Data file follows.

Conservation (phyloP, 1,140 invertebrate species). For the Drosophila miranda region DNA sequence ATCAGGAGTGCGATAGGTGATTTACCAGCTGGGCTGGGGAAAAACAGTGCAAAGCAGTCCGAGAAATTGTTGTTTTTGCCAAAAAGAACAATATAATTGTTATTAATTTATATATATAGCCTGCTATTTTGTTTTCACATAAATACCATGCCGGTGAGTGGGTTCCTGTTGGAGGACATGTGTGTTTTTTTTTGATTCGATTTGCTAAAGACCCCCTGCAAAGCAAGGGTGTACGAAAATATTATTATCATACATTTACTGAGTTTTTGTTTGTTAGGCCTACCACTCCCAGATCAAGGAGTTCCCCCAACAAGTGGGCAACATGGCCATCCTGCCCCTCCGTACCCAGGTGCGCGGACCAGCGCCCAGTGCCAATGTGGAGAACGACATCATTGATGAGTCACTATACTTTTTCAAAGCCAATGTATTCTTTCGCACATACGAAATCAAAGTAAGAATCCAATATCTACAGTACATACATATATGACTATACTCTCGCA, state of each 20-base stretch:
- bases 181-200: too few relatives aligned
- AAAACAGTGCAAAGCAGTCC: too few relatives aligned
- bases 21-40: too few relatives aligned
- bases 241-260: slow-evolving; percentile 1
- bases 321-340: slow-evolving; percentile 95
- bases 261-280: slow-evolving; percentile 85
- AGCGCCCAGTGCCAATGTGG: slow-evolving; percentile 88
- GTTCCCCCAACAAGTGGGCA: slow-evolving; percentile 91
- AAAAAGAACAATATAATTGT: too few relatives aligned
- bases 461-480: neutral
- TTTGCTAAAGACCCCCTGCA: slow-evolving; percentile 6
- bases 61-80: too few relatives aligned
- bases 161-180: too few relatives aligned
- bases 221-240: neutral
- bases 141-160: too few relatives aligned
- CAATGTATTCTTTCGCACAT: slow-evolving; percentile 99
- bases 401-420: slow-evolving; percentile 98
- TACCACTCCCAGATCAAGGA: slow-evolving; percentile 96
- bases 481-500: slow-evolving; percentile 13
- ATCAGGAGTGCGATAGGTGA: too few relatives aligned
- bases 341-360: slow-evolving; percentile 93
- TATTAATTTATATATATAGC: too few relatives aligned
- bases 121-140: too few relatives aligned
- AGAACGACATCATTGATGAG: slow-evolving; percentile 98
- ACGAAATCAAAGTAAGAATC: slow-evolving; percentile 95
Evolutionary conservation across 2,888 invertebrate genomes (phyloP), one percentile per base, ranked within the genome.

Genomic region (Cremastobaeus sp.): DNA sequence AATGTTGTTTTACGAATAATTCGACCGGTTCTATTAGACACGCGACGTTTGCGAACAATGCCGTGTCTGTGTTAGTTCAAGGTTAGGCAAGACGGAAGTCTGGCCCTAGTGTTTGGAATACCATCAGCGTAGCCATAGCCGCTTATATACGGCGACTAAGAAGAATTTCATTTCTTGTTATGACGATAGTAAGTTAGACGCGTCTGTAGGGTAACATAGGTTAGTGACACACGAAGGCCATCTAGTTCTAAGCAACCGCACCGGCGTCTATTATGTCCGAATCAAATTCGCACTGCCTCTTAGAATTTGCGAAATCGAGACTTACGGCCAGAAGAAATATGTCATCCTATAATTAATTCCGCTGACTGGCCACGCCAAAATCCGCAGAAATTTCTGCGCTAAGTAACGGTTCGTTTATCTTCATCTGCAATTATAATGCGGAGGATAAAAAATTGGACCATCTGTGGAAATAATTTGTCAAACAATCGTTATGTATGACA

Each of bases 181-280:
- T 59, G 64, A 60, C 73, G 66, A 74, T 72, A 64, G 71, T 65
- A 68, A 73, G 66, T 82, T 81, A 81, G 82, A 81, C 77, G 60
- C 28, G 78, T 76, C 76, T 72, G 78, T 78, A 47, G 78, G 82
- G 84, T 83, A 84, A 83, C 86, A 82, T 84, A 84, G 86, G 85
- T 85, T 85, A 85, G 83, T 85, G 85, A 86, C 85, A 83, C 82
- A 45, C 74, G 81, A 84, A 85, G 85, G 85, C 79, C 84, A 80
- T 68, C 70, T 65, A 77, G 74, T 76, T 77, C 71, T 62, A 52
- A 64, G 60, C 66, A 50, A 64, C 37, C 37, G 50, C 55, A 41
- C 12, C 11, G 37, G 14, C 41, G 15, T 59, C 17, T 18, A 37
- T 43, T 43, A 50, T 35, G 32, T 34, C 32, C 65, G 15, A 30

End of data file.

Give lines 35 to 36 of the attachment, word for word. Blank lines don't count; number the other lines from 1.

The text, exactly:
- A 45, C 74, G 81, A 84, A 85, G 85, G 85, C 79, C 84, A 80
- T 68, C 70, T 65, A 77, G 74, T 76, T 77, C 71, T 62, A 52